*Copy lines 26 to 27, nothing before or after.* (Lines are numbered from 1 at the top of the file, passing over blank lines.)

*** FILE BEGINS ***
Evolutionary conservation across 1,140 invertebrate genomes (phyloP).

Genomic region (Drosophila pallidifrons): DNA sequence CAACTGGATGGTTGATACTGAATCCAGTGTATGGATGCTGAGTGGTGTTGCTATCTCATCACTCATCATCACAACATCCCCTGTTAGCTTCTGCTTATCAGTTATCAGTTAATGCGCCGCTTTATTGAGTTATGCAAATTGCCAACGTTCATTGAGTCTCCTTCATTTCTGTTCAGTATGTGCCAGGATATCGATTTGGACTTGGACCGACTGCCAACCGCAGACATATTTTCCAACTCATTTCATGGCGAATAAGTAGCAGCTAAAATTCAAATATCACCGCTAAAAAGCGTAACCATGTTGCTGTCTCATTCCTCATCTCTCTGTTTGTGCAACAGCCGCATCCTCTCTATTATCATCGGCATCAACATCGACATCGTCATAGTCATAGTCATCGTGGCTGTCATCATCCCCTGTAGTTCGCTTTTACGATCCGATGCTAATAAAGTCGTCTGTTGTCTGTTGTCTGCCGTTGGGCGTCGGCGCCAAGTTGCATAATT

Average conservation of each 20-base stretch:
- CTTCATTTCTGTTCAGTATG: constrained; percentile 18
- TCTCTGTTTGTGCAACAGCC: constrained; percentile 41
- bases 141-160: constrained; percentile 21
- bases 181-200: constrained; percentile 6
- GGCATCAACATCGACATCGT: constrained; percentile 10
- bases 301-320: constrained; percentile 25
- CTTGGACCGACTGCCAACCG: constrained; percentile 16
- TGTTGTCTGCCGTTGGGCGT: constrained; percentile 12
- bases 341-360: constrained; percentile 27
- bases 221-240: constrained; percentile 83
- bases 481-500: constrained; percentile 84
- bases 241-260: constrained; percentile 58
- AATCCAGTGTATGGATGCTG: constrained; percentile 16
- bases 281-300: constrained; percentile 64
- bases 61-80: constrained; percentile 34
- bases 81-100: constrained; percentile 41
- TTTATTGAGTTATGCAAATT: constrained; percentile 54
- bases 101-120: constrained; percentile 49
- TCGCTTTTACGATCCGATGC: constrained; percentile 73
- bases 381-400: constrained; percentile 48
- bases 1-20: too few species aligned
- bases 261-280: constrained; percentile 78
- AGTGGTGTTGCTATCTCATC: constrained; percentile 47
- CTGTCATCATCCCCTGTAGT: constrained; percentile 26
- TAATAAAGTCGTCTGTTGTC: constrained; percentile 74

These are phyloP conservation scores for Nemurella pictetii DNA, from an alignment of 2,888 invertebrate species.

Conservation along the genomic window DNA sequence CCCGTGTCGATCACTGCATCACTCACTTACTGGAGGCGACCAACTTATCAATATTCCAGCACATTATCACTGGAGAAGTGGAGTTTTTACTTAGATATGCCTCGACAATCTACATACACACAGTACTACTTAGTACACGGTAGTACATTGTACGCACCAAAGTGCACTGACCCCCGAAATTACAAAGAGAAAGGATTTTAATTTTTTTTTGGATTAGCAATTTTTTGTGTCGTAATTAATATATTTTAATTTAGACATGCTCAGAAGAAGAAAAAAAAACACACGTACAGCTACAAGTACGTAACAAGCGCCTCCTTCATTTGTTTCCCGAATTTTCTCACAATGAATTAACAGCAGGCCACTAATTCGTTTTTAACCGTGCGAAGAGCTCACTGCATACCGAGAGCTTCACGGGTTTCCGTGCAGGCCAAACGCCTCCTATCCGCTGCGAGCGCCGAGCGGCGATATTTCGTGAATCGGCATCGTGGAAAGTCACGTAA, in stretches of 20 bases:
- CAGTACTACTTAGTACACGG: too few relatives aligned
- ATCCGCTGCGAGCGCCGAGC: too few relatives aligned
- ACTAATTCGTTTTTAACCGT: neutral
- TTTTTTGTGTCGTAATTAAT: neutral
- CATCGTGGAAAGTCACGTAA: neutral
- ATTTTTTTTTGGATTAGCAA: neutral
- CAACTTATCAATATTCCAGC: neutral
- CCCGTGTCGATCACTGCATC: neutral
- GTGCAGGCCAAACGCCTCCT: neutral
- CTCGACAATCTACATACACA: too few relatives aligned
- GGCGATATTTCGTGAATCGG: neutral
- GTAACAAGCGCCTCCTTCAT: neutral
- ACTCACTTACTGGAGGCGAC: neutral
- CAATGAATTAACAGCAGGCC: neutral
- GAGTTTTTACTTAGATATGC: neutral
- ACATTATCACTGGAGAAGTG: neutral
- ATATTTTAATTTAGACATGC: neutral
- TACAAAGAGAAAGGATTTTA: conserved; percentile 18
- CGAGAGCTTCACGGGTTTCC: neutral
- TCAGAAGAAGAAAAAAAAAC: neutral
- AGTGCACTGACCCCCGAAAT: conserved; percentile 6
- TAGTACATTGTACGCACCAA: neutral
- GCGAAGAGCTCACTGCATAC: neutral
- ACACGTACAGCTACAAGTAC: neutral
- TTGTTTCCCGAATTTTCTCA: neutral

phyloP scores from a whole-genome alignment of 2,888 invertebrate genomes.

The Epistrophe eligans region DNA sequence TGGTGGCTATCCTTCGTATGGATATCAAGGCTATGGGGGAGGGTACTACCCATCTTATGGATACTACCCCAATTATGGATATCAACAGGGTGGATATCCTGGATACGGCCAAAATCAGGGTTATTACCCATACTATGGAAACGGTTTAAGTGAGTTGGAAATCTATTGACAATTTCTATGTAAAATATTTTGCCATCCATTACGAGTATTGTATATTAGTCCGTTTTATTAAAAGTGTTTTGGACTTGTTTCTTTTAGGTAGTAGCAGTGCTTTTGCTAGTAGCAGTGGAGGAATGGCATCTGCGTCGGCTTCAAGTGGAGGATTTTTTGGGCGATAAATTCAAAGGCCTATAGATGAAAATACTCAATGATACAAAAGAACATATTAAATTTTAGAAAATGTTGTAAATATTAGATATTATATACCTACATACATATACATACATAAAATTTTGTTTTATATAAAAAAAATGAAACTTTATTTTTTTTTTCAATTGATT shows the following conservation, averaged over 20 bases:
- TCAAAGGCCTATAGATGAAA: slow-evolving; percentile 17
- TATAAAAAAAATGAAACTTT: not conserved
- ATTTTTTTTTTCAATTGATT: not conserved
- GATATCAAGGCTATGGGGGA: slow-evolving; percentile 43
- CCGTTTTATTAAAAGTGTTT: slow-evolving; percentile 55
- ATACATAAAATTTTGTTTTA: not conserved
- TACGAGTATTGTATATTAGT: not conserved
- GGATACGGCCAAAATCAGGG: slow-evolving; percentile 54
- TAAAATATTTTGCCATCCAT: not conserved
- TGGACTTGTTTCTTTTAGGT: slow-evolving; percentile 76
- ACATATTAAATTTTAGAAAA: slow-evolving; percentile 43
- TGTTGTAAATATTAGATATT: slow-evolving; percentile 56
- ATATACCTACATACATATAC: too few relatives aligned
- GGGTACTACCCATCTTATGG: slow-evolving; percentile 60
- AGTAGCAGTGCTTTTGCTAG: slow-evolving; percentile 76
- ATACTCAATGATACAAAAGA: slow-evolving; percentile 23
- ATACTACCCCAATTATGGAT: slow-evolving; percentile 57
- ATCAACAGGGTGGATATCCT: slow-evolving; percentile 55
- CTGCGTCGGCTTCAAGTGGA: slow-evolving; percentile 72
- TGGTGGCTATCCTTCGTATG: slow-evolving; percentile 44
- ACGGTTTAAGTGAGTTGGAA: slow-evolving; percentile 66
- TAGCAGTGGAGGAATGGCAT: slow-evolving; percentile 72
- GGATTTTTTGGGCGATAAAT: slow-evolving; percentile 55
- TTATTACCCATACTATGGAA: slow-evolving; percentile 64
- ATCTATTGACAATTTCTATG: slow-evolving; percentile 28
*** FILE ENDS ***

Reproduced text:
- AGTGGTGTTGCTATCTCATC: constrained; percentile 47
- CTGTCATCATCCCCTGTAGT: constrained; percentile 26